One exercise that COACHE conducted last year was to vary the nature of our reminder messages around three basic themes. One reminder focused on the importance of giving the respondent a voice and sense of agency. Another reminder asked respondents to participate in order to improve the workplace for themselves and their colleagues. A final invitation asked faculty to participate in order help make their institution a better place to work. These distinctions were made in both the subject line and the text of the reminder. The messages were randomized so that faculty could receive the three reminders in any order. The results showed that the messaged focused on improving the workplace had a 4%-5% higher response rate when sent as one of the first two reminders and a 2%-3% higher rate as the third reminder.
One might argue that we should simply use the message with the highest response rate repeatedly, but we take a different approach. We believe that faculty may respond to different messaging and that using the same message repeatedly attracts the same type of respondent. For example, the message which drew the highest response rates asks faculty to participate in order to support the institution but what about faculty who are disengaged or dissatisfied with their institution. Would this message be enticing to them? For our campus partners, the takeaway from this is that no single message can make the case to all of your faculty.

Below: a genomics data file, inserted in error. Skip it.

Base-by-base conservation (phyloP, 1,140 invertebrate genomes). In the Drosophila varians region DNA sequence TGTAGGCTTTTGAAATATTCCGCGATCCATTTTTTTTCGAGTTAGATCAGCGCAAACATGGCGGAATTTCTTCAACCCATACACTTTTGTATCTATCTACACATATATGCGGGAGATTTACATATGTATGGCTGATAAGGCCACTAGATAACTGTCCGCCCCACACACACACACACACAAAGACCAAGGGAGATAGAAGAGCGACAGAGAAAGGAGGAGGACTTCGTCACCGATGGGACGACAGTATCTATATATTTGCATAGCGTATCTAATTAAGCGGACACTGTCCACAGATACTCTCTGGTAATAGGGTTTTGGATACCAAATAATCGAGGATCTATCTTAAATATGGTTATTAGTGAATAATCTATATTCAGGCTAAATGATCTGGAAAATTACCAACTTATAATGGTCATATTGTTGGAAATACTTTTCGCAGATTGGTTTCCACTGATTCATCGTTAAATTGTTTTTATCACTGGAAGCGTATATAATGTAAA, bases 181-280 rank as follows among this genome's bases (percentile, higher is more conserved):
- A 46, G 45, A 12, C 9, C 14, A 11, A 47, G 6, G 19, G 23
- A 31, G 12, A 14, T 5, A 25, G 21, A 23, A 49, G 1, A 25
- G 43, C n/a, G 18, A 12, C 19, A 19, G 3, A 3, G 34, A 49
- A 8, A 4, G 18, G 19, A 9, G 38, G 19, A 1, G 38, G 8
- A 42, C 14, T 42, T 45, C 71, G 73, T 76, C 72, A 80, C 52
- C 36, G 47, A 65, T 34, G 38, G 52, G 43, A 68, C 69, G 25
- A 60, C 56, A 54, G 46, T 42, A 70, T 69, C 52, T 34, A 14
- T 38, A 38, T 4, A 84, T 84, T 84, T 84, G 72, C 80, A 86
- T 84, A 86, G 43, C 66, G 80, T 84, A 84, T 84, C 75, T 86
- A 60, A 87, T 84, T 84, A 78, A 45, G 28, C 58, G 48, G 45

Applying this Locally
Regardless of whether you are a COACHE partner or not, you are most likely surveying faculty, staff, and students on a regular basis. What are the lessons that you can use in any of your survey work?
For institutions, the primary tool for improving response rates and representativeness depends on a specific type of messaging. Local COACHE teams need to convey to faculty that the data will be used meaningfully. From time to time, we add a few questions to the end of our survey to assess faculty perceptions about surveys and one of the most telling data points is that more than half of the faculty who complete our entire survey say that they believe that results are not an important part of determining campus policy. That attitude about the use of campus data is disturbing to a project like COACHE, where we hope to not only collect data but to work with institutions on how to turn the results into policy and practice. So for any data collection project that you are engaged in, make sure that the communication strategy includes some if not all of the following touchpoints: